Recording Lives: Libraries and Archives in the Digital Age: Libraries, Books, and the Digital Future
Robert Darnton and Christopher Ricks
This event will be held in Rabb Hall at the Boston Public Library’s Central Library in Copley Square.
The Boston Center for the Humanities Fall Forum Recording Lives: Libraries and Archives in the Digital Age opens with “Libraries, Books, and the Digital Future,” a public lecture by Robert Darnton, University Librarian Emeritus at Harvard University. David Leonard, President of the Boston Public Library will introduce the lecture, and Christopher Ricks, Professor of the Humanities at Boston University will provide commentary. A public reception will follow the lecture.
Robert Darnton became Carl H. Pforzheimer University Professor and Director of the University Library at Harvard in 2007 after teaching history at Princeton for nearly 40 years. He has been a visiting professor at numerous universities and institutes for advanced study, and his outside activities include service as a trustee of the New York Public Library and the Oxford University Press (USA) and terms as president of the American Historical Association and the International Society of Eighteenth-Century Studies. Among his honors and awards are a MacArthur Prize Fellowship, a National Book Critics Circle Award, election to the French Legion of Honor, the National Humanities Medal conferred by President Obama in February 2012, and the Del Duca World Prize in the Humanities awarded by the Institut de France in 2013. He has written and edited many books, including The Business of Enlightenment: A Publishing History of the Encyclopédie (1979, an early attempt to develop the history of books as a field of study); The Great Cat Massacre and Other Episodes in French Cultural History (1984, probably his most popular work, which has been translated into 19 languages); Berlin Journal, 1989-1990 (1991, an account of the fall of the Berlin Wall and the collapse of East Germany); and The Forbidden Best-Sellers of Prerevolutionary France (1995, a study of the underground book trade). His latest books are The Case for Books (2009); The Devil in the Holy Water, or The Art of Slander in France from Louis XIV to Napoleon (2009); Poetry and the Police: Communication Networks in Eighteenth-Century Paris (2010); and Censors at Work: How States Shaped Literature (2014).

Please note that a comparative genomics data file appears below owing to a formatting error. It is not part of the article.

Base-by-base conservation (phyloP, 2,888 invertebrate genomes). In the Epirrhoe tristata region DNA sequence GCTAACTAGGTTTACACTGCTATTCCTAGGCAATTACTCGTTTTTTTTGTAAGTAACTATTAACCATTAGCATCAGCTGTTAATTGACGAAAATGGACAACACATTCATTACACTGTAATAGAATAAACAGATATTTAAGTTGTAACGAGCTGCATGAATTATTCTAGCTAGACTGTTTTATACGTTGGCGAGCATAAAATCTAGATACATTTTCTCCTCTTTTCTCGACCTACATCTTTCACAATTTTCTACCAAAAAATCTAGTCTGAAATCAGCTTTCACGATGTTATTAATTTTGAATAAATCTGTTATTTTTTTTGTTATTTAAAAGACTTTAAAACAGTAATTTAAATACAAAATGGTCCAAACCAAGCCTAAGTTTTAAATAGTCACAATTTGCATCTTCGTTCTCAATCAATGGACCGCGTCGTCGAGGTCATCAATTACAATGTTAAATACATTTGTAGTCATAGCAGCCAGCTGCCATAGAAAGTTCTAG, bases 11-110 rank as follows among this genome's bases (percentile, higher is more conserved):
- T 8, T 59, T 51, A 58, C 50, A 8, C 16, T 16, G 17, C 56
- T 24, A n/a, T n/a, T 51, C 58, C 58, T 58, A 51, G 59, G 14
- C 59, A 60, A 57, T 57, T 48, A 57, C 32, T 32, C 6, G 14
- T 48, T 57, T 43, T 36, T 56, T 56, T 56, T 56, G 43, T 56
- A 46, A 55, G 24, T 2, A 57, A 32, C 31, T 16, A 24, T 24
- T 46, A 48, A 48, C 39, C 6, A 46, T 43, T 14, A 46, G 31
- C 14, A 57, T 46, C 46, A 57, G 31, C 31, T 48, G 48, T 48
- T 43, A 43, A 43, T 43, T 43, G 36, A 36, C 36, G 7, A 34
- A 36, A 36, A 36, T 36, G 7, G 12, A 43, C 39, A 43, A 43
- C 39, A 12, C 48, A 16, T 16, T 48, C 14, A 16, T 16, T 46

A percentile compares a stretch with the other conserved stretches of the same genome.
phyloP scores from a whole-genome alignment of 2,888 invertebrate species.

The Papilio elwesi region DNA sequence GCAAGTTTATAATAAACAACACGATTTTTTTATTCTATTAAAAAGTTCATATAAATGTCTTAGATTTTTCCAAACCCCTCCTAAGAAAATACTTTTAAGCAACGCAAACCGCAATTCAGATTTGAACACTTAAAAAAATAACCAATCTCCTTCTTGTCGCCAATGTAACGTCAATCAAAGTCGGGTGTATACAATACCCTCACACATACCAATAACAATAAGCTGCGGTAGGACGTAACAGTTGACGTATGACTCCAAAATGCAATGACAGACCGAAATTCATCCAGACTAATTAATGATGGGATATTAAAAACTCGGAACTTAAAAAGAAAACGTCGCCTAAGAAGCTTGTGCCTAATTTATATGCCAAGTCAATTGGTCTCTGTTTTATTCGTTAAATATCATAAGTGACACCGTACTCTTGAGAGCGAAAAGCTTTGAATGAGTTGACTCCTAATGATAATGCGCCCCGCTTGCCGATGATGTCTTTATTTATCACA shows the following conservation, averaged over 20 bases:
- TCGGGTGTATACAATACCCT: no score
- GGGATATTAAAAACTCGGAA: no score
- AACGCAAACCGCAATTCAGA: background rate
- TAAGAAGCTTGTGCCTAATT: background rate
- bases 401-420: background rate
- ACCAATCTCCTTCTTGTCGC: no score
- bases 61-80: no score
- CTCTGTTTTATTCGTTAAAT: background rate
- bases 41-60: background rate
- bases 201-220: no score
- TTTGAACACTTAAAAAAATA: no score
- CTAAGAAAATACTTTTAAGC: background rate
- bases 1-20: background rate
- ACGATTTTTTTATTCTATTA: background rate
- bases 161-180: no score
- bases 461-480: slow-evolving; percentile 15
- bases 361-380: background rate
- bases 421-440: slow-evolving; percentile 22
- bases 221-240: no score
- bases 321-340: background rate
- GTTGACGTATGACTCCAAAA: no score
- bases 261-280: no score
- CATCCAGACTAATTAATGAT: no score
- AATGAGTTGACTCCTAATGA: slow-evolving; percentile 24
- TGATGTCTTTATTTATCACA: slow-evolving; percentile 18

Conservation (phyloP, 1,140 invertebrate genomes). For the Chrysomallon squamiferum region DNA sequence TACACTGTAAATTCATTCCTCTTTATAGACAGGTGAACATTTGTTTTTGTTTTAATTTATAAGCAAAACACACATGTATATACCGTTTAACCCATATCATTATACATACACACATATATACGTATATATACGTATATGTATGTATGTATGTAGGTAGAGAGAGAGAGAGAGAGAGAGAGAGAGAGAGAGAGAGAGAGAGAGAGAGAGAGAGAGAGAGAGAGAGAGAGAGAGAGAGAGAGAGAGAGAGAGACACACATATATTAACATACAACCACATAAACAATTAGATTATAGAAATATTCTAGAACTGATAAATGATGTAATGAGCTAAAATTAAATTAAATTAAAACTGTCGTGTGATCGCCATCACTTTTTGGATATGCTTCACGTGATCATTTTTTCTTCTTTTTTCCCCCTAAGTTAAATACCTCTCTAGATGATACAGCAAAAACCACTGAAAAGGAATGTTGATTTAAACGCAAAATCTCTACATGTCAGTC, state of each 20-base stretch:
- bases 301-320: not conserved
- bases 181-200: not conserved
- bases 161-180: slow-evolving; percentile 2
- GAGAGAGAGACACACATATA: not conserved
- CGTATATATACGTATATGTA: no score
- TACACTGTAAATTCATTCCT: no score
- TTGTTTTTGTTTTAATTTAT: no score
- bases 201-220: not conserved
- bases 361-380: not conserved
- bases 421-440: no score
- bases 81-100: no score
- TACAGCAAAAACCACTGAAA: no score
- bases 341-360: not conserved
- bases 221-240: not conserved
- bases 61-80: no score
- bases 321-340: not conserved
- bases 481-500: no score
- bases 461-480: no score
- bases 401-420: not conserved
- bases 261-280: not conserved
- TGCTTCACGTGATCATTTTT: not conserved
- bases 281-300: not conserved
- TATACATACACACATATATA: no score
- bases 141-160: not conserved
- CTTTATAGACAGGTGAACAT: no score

Sir Christopher Ricks is the William M. and Sara B. Warren Professor of the Humanities at Boston University, having formerly taught English at Bristol and Cambridge. He is a member of the Association of Literary Scholars, Critics, and Writers, of which he was president from 2007-2008. He was elected Professor of Poetry at Oxford in 2004, and is known both for his critical studies and for his editorial work, including The Poems of Tennyson (revised 1987), The New Oxford Book of Victorian Verse (1987), Inventions of the March Hare: Poems 1909-1917 by T. S. Eliot (1996), The Oxford Book of English Verse (1999), Selected Poems of James Henry (2002), Samuel Menashe’s New and Selected Poems (2005), Samuel Beckett’s The Expelled / The Calmative / The End / First Love (2009), Henry James’s What Maisie Knew (2010) and for Penguin Books Alfred Lord Tennyson: Selected Poems (2007). He is the author of Milton’s Grand Style (1963), Keats and Embarrassment (1974), The Force of Poetry (1984), T. S. Eliot and Prejudice (1988), Tennyson (1989), Beckett’s Dying Words (1993), Essays in Appreciation (1996), Allusion to the Poets (2002), Reviewery (2002), Decisions and Revisions in T. S. Eliot (2003), Dylan’s Visions of Sin (2004), and True Friendship: Geoffrey Hill, Anthony Hecht, and Robert Lowell under the Sign of Eliot and Pound (2010).
Rabb Hall is wheelchair accessible. Assistive listening devices are available. To request a sign language interpreter or for help with other special needs, call 617-859-2382 (TTY) at least two weeks before the program.
The Forum is co-sponsored by the Boston University Center for the Humanities, the Boston University College and Graduate School of the Arts & Sciences, the Boston University Office of the Provost, the Howard Gotlieb Archival Research Center at Boston University, the Boston Public Library, and the Boston Athenæum.